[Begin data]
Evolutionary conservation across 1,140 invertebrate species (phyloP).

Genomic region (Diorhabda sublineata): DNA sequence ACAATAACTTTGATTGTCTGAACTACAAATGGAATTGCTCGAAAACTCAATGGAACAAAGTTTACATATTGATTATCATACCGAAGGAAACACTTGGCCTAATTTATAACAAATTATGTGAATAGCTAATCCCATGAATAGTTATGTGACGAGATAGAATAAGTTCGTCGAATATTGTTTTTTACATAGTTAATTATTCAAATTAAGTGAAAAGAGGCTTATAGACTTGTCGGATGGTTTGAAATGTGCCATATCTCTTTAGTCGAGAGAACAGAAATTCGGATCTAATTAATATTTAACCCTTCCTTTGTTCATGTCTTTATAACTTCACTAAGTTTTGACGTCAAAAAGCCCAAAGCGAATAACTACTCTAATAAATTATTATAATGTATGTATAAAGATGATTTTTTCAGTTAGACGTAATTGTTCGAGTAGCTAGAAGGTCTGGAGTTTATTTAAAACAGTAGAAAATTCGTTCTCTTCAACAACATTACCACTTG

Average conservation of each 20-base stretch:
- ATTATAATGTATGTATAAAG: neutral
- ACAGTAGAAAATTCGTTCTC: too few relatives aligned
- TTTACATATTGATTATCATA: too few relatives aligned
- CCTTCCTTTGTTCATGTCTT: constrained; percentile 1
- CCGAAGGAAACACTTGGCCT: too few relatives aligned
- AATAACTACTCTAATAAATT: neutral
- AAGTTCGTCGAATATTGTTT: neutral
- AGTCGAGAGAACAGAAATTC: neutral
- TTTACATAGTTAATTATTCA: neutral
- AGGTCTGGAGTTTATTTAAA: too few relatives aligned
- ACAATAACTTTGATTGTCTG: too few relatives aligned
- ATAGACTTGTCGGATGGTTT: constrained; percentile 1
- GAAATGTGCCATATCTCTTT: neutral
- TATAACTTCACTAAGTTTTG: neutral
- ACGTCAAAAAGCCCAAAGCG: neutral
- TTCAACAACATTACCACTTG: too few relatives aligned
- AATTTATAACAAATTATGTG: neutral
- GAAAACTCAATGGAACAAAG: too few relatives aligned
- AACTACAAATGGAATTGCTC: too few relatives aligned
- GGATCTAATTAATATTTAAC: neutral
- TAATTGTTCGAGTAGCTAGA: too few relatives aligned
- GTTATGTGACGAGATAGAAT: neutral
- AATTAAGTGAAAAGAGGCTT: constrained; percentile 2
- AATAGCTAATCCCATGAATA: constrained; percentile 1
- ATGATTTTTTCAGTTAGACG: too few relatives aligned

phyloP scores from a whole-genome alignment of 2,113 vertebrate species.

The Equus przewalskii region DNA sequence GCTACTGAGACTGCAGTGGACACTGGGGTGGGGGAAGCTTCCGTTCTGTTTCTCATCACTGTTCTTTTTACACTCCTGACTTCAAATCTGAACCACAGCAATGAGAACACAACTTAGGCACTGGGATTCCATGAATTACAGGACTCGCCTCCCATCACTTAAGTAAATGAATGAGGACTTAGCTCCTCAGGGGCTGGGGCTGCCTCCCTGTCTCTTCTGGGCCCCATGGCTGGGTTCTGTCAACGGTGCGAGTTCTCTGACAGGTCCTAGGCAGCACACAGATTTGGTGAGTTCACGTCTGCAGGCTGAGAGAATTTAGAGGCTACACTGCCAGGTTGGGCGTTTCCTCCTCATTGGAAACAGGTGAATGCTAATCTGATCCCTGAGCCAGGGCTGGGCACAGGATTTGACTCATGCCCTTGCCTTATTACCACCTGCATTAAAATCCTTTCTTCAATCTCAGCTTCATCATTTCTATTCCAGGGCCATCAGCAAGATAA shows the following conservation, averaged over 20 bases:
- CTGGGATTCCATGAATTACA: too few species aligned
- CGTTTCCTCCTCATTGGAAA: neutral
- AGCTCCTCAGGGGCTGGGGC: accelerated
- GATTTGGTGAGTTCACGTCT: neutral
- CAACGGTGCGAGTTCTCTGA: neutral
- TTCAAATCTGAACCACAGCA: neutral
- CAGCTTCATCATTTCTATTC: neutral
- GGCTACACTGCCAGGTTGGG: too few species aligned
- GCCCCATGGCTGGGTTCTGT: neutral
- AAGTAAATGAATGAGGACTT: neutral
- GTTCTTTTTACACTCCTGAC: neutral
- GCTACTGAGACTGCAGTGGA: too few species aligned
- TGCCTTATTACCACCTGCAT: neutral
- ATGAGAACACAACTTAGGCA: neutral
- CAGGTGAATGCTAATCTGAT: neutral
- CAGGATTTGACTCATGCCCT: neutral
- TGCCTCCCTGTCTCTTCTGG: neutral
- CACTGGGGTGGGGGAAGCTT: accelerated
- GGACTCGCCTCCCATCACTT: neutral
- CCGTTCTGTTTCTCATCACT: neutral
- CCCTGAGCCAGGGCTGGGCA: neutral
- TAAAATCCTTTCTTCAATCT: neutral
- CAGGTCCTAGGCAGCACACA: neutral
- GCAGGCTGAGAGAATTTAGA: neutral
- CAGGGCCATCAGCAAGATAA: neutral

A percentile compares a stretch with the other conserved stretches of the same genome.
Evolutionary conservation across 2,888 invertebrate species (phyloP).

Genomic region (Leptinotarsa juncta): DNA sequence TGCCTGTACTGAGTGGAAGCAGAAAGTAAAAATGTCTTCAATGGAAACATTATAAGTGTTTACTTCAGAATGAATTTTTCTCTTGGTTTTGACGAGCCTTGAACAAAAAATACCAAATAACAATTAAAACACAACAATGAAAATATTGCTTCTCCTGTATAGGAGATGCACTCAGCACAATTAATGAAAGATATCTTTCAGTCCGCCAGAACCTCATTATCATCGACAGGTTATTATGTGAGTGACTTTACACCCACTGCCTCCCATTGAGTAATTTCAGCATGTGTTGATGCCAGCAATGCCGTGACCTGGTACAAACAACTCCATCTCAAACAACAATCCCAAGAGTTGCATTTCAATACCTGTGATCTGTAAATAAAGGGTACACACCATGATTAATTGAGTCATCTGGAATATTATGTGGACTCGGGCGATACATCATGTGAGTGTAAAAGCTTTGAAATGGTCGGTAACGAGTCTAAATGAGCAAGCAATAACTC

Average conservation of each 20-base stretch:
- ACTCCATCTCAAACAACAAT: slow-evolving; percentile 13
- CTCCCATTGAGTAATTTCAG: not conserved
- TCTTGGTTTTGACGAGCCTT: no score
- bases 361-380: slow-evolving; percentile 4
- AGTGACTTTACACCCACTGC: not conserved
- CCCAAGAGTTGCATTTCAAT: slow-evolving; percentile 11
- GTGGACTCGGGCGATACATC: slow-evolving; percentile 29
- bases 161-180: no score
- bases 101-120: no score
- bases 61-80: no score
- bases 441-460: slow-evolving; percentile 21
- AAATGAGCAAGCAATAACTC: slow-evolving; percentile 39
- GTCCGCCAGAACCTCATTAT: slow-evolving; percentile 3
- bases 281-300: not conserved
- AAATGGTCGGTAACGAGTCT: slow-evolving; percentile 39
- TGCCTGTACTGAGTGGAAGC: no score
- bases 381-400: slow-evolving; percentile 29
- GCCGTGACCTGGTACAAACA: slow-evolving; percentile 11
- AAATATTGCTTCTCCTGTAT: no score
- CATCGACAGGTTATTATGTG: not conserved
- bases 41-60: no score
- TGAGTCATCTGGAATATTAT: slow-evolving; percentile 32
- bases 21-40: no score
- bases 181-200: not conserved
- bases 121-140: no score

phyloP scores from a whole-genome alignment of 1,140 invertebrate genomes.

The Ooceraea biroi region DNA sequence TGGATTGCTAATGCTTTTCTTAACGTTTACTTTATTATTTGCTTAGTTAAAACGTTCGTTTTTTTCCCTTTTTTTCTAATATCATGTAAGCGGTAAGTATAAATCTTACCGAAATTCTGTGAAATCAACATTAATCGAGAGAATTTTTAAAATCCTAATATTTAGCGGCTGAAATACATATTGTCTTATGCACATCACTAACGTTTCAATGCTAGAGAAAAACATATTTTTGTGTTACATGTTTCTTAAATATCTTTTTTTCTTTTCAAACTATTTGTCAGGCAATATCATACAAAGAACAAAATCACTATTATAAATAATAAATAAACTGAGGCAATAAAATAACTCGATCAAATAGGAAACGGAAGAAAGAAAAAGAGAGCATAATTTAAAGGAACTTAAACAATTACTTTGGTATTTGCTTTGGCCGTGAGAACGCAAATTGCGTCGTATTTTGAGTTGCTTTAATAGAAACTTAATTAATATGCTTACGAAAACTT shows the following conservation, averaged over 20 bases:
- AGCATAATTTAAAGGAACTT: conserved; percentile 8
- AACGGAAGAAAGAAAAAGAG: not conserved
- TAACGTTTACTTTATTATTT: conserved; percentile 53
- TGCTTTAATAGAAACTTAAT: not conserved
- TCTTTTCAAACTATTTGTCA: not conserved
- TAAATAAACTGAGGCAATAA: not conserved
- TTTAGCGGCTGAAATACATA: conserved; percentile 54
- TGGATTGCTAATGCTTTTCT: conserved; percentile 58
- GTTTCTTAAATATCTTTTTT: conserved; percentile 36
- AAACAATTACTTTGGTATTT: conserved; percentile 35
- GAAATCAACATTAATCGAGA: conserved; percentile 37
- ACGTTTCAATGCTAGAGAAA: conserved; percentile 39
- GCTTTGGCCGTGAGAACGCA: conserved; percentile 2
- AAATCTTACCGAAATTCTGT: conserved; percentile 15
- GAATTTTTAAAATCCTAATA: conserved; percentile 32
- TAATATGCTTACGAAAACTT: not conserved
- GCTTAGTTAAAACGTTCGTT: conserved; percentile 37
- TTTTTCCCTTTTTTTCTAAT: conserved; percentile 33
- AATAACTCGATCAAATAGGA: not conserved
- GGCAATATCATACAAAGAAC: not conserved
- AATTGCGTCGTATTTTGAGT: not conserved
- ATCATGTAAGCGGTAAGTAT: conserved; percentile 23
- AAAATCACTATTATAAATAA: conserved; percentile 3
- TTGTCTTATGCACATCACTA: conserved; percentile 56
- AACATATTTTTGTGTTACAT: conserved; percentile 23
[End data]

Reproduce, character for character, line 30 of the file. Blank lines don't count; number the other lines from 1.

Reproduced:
The Equus przewalskii region DNA sequence GCTACTGAGACTGCAGTGGACACTGGGGTGGGGGAAGCTTCCGTTCTGTTTCTCATCACTGTTCTTTTTACACTCCTGACTTCAAATCTGAACCACAGCAATGAGAACACAACTTAGGCACTGGGATTCCATGAATTACAGGACTCGCCTCCCATCACTTAAGTAAATGAATGAGGACTTAGCTCCTCAGGGGCTGGGGCTGCCTCCCTGTCTCTTCTGGGCCCCATGGCTGGGTTCTGTCAACGGTGCGAGTTCTCTGACAGGTCCTAGGCAGCACACAGATTTGGTGAGTTCACGTCTGCAGGCTGAGAGAATTTAGAGGCTACACTGCCAGGTTGGGCGTTTCCTCCTCATTGGAAACAGGTGAATGCTAATCTGATCCCTGAGCCAGGGCTGGGCACAGGATTTGACTCATGCCCTTGCCTTATTACCACCTGCATTAAAATCCTTTCTTCAATCTCAGCTTCATCATTTCTATTCCAGGGCCATCAGCAAGATAA shows the following conservation, averaged over 20 bases: